Seychelles has recently created protected areas “the size of Great Britain” in the Indian Ocean. In exchange for getting some of its national debt paid off, the island nation has agreed to protect 210,000 sq km of ocean, reported The Telegraph.
The reserves will limit tourism and fishing activities in the Seychelles to halt further damage to aquatic life.
This archipelago nation, which sits just under 1,000 miles east of Tanzania, is better known as a holiday haven for honeymooners and celebrities who want to escape the spotlight.
However, the announcement that it will create two colossal marine parks – where fish and coral will be protected – in exchange for debt relief brings it into focus as much more than an oasis of balmy weather, palm trees and luxury resorts on gorgeous beaches.
The sum, which is owed collectively to the governments of UK, France, Belgium and Italy, has been purchased by The Nature Conservancy (TNC), a non-governmental organisation with an eco-ethos.
The Leonardo DiCaprio Foundation, founded by the Hollywood actor, has donated $1 million to the cause. The transaction will guarantee that 15 percent of the country’s territory will be ring-fenced for marine conservation, with this percentage set to double to 30 percent by 2021.
This adds up to a combined area of 80,300 square miles. Seychelles comprises of 115 islands and islets dotted across 500,000 square miles of ocean.
The larger of the marine parks will encompass some 51,700 square miles of sea around the main island Mahé. Here, tighter restrictions on fishing will include a ban on more intensive catching methods that regularly see large numbers of dolphins, sharks and turtles snared as a by-product of the search for tuna.
The second – a “smaller” pocket of 28,600 square miles – is arguably more intriguing from a conservation perspective. It will virtually rope off the Aldabra islands – a scattering of coral islets which hides some 700 miles south-west of the Seychellois capital Victoria (on Mahé). This out-of-the-way atoll has been compared to the Galapagos islands, such is its biodiversity. As with the Ecuadorian archipelago, giant tortoises live here in significant numbers, as do green and hawksbill sea turtles, as well as dolphins and orcas.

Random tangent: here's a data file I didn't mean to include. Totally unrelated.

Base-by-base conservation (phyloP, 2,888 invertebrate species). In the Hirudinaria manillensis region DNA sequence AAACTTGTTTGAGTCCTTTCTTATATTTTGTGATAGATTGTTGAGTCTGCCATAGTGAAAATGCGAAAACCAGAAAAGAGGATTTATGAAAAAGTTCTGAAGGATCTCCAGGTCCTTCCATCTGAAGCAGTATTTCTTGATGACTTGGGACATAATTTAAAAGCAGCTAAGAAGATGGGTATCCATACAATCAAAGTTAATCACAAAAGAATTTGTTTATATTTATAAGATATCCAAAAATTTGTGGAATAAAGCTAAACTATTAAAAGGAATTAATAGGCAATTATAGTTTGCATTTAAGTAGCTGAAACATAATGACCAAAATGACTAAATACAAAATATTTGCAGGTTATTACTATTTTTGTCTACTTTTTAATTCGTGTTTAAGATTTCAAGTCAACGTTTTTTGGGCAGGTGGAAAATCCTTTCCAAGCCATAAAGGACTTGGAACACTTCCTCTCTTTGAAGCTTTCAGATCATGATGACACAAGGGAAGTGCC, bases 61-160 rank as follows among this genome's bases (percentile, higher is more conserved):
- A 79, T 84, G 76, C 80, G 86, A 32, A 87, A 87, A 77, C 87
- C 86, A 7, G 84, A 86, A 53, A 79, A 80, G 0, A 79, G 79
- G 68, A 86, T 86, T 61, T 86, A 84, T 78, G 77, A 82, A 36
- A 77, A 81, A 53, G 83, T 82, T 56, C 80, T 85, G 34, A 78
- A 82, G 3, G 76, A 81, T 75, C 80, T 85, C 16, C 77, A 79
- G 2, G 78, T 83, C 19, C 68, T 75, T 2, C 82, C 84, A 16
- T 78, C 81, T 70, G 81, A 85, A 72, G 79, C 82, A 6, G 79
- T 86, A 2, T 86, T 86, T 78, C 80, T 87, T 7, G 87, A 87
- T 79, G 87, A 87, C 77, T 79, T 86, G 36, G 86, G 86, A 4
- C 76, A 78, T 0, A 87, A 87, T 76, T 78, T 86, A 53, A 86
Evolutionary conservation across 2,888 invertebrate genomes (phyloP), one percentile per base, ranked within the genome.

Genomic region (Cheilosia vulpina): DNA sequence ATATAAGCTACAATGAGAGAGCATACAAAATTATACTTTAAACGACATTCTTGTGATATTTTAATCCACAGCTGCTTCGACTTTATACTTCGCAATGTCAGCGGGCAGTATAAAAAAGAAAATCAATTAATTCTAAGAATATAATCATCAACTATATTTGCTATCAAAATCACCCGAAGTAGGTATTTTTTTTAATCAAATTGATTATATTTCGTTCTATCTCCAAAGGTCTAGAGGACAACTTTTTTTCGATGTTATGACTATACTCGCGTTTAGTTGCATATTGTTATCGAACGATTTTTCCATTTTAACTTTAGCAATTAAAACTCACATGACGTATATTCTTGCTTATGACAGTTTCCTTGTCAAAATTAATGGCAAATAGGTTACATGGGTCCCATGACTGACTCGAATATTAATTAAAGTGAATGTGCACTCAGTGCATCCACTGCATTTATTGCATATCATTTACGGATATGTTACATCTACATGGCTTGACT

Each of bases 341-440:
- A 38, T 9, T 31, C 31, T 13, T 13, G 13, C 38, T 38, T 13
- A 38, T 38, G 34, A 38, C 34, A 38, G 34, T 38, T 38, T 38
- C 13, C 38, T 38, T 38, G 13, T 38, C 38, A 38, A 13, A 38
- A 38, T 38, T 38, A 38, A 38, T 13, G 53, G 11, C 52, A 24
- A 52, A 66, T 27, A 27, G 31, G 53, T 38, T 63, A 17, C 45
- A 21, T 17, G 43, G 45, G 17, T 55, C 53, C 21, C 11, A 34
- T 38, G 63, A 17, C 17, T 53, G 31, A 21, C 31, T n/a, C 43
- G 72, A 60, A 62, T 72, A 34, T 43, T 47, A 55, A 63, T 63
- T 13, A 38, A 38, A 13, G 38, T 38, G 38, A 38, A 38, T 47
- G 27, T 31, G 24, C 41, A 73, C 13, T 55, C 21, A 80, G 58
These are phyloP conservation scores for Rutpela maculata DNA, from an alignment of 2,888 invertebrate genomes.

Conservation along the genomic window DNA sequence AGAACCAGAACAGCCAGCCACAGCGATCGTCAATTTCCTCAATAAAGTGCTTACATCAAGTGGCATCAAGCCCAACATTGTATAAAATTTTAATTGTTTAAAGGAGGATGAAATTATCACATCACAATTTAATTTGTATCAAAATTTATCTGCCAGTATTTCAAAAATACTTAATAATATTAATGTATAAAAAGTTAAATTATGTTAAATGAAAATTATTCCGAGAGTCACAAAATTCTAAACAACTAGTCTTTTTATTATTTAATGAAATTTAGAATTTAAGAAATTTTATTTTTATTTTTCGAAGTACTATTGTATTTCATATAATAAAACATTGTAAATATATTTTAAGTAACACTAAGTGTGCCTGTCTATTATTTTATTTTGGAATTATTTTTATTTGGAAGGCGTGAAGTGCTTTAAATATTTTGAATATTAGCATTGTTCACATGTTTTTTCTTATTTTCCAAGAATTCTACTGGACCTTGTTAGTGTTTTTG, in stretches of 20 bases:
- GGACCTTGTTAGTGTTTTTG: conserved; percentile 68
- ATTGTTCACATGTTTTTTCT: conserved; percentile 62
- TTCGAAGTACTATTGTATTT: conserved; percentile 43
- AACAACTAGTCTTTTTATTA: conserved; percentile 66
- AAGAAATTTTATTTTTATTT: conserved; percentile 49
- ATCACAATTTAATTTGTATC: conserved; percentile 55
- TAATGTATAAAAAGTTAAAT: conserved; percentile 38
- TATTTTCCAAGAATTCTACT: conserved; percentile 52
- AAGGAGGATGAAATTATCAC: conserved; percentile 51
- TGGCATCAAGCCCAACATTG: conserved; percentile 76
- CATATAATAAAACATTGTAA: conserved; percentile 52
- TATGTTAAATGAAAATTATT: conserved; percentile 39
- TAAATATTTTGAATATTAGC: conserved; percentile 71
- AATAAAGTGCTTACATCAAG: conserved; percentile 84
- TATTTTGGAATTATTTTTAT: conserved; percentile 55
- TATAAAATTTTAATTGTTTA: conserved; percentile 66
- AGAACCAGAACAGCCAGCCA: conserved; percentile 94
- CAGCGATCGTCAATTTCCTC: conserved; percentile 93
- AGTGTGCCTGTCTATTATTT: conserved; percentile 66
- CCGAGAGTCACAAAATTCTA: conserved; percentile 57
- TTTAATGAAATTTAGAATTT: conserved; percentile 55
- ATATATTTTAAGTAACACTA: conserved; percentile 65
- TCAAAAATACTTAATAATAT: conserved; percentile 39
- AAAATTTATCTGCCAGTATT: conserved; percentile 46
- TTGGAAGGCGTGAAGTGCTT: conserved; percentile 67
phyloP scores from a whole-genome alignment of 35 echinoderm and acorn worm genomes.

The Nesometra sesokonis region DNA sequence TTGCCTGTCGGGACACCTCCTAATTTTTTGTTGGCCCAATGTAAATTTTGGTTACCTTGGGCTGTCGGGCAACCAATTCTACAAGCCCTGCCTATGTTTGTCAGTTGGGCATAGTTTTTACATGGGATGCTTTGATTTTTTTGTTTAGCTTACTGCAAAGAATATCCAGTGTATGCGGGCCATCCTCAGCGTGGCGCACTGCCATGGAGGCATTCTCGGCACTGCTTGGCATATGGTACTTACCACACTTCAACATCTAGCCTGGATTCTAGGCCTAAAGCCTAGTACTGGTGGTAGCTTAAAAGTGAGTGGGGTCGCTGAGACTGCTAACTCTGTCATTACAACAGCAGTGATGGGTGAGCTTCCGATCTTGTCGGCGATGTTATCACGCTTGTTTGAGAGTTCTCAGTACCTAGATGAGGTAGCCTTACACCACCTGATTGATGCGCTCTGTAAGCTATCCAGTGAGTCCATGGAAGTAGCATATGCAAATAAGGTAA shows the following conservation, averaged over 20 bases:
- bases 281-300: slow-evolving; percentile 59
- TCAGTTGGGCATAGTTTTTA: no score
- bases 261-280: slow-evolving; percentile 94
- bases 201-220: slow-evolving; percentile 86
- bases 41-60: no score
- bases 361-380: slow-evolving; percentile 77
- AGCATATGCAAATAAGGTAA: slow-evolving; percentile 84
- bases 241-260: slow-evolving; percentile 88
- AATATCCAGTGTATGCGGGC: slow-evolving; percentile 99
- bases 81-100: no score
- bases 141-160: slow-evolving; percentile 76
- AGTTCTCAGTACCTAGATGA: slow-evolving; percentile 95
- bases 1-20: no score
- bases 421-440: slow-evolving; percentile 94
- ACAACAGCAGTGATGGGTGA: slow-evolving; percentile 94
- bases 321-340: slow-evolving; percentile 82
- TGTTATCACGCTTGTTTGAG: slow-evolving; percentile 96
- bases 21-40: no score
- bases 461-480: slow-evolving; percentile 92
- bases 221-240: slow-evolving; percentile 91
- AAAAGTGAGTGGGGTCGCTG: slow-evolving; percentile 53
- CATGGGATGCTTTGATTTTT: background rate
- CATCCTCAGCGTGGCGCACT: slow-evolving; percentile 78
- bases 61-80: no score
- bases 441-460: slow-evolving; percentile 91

The inaccessibility of the Aldabras means the marine park around them is unlikely to become a magnet for tourists. However, this does not mean that tourists will be banned. Seychelles already has protected zones where holidaymakers can glimpse local wildlife with the help of a scuba mask and flippers; the Sainte Anne Marine National Park, which throws its arms around eight islets three miles east of Mahé, being a case in point.
The emphasis with the new areas will be on preserving the DNA of a country where coral bleaching and drops in fish numbers have been a growing concern for much of this century. The Aldabra enclave will be strictly regulated – all fishing is prohibited there, as is any prospect of drilling for oil.
However, this arrangement has not been accepted by all. Islanders have expressed fears that the zone around Mahé, in particular, will hinder their capacity to make a living. “We are worried,” fisherman Richard Bossy told The Guardian. “They want to make a lot of regulated areas where we can’t fish. Fishing is already harder. We are going to lose a lot. If there is not enough enforcement, it will never be implemented.”
He also questioned how Seychelles will keep track of every boat in such a broad segment of water.
Nonetheless, the country is currently riding high on a project which could turn out to be a defining concept – inspiring other nations to “sell” their natural wonders to the hope of a healthier planet.